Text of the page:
Although the time period is shown as 1 second, it should be understood that anytime period may be utilized to collect the network performance information. Multiple tables or bins may be used to tabulate different time periods, such as 15 minute, 1 hour, 1 day, and so forth, may be managed for storing the same, different, or additional network performance information and, optionally, over different periods of time. In one embodiment, historical network performance information may be stored in a database to enable a call control manager the ability to predict usage of the network node 300 during an upcoming time period (e.g., next 5 second, next 2 minutes, next day, etc.). For example, if the network node is over-subscribed with users who perform real-time data downloads during the 7 pm-9 pm timeframe, then the call control manager may utilize that information to route certain calls to other network nodes that have less utilization during that timeframe. In another example, real-time and non-real-time files may be stored on a Video On Demand (VOD) server, in which case actual real-time use information could be used to load balance system requests. Many other call and network control functions may be employed by knowing the real-time and total data packet network performance information. Other statistical analysis uses of this data are possible. Another near real-time use is a graphical presentation of this data in Operator Network Management Systems (NMS).
The NPP data packets that are communicated present an opportunity for network performance information to be communicated along a network path. In one embodiment, network performance information may be collected and appended to or otherwise inserted into NPP data packets so that other network nodes can monitor performance along a virtual path. For example, the network performance information may be collected by a network node, stored in a database, and a summary may be appended with an NPP data packet and communicated to another network node to which the NPP data packet is communicated. This concatenation process may be performed at regular intervals, such as every 5 minutes, hourly, or daily, to minimize the amount of data communicated over the data packet network and stored at network nodes. The CCM 514 may collect and store historical network performance information and utilize such information to monitor trends in the network 500 a and automatically alter network operation or enable network operators to reconfigure the network. For example, if it is determined that the paths to a network node or the network node itself is not operating properly, the CCM 514 may choose or establish a virtual path through different network nodes or different paths through the same node than would otherwise not have been established. As another example, if data packets are being lost, the CCM may choose to force existing and new call sessions to use CODECs of a lower compression rate on the node segment to alleviate congestion and improve call connectivity.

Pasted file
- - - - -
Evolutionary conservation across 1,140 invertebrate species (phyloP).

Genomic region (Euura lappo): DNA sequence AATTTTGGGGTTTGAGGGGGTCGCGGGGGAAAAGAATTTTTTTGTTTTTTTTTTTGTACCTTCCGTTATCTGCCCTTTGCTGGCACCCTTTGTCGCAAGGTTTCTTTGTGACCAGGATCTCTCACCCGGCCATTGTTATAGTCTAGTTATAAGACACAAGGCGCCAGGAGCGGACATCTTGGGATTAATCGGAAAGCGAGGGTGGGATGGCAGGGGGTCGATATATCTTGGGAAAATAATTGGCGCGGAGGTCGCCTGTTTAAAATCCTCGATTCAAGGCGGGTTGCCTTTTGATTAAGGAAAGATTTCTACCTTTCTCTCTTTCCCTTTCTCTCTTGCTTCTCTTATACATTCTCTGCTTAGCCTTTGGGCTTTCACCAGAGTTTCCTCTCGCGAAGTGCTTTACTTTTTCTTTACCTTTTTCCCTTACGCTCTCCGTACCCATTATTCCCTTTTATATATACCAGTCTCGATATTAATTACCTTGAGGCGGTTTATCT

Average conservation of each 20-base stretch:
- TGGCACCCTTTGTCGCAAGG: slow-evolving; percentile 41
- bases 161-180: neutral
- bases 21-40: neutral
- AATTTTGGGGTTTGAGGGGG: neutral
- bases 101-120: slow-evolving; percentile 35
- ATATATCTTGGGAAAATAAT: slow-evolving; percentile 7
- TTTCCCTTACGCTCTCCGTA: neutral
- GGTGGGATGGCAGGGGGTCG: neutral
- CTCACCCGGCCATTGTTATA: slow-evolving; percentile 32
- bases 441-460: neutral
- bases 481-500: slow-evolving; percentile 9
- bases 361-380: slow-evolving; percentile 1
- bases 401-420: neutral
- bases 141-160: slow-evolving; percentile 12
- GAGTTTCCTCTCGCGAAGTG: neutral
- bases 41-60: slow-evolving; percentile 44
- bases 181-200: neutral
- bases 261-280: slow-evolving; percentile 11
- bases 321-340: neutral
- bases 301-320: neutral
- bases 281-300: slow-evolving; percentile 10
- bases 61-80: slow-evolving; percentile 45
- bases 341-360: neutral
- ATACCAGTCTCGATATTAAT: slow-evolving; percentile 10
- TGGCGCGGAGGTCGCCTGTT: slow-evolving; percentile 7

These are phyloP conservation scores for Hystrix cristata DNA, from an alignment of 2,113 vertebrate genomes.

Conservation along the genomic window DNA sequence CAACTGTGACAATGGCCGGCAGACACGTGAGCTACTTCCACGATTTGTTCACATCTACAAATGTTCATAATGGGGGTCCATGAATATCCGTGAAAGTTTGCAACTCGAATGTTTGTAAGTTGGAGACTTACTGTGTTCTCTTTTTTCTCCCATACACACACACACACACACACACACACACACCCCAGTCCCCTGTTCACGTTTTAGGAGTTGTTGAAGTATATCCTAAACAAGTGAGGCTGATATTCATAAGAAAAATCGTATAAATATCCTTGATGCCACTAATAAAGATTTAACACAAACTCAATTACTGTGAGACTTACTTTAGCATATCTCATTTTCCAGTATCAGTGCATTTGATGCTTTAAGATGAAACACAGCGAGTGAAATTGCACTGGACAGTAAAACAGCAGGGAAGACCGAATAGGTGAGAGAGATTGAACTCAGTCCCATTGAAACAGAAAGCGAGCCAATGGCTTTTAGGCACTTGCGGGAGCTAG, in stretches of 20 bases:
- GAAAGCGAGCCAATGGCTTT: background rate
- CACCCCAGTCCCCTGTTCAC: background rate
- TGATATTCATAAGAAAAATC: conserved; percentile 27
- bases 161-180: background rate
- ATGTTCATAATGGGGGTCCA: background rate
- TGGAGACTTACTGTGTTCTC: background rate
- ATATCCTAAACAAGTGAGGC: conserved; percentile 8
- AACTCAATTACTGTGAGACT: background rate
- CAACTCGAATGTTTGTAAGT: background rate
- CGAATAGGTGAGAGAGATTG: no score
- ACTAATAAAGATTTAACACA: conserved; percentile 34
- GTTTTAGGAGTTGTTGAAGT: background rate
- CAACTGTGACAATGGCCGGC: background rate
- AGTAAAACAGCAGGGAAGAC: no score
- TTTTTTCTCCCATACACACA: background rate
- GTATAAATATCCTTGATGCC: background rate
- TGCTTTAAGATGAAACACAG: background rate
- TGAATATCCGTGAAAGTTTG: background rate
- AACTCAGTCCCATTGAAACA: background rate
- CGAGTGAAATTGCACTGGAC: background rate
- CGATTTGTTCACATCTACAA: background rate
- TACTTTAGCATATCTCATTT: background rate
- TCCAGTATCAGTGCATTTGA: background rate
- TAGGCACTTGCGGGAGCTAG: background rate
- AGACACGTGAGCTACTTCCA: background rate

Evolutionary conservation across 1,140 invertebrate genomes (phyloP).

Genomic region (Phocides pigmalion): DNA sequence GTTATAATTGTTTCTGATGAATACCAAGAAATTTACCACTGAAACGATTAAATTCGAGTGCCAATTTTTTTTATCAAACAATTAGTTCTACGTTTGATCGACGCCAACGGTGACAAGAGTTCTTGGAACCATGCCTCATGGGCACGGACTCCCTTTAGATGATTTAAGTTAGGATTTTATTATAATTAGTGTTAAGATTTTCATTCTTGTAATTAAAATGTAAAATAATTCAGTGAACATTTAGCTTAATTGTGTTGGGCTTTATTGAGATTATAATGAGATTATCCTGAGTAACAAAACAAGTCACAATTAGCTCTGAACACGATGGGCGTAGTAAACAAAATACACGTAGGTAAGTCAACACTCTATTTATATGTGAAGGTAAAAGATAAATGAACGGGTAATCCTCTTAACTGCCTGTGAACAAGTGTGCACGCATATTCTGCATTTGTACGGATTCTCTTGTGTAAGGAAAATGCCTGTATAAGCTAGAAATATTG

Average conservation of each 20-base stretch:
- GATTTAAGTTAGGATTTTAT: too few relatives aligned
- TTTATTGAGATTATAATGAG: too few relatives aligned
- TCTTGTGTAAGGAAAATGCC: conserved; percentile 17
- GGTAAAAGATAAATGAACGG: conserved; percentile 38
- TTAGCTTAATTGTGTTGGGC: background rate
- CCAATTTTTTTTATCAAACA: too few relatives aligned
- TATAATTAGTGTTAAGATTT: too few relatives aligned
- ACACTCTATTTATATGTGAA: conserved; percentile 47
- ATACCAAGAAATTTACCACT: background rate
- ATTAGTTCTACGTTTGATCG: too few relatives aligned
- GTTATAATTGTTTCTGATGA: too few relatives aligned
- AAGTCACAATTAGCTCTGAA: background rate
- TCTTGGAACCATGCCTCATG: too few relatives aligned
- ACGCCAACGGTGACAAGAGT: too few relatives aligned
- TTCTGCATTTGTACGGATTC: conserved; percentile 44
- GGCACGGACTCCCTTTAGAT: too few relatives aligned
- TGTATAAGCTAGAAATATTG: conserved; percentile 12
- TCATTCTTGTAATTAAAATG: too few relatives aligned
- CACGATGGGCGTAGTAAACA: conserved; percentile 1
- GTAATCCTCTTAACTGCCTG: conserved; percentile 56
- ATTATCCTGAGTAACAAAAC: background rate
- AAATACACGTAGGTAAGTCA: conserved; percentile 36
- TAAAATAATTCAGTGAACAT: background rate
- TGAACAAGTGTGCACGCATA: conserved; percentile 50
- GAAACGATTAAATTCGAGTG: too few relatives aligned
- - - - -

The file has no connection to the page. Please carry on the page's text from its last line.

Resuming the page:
By utilizing NPP packets, the NPP packet to start and stop counting on may be synchronized between multiple network nodes. Given that Ethernet and IP communications protocols are two-way communications, a specially marked NPP packet may be used to identify the packet and establish a window in time for measurement of communications packets that separately or cumulatively include real-time and non-real-time content. Given a known sequence of packets, the number of packets transmitted by the far end of a network may be counted from a defined start and stop NPP packet in the packet stream.
In one embodiment an NPP or “PM counter incrementation packet” may be transmitted during a specific window of time (e.g., 0.1 seconds, 1 second, 1 minute, or any other time increment may be used). The NPP packet may contain the number of packets transmitted since the last incremental NPP packet was sent, and special increment counters for larger window metrics, such as 5 minutes, 15 minutes, 1 hour, and 24 hour increments may be used. Each NPP packet may also contain a sequence number to ensure that no NPP packets are lost, and may include other various information, such as time of day, time increments between NPP packets, packet size, or any other normal Ethernet RMON type information that may be of value.
At the far ends of a circuit formed over a packet network the system may simply “roll up” the counters using this window with the number of packets as the increment, and then may calculate an error rate, packet loss, and latency, for example, of the transmission path in the given time increments of the measurement window size. In one embodiment, the network performance information generated at each node may be appended or “stitched” to an NPP packet that is repeated at each node along the communication path. By appending the network performance information at a node to network performance information generated by other nodes, each node along a communication path may collect and use network performance information of other nodes along the communication path. In addition, a call control manager or other network management system may collect network performance information of each network node from each respective network node or from an end node that has received network performance information from NPP packets communicated thereto.
Utilizing NPP packets and synchronizing the counters at the network nodes may create a variety of features of the packet network including:
Analogous to counting vehicular traffic, if black cars are being counted and a white car with a sequence number painted on it is being sent at specific increments, the counting of communications packets may be easier as: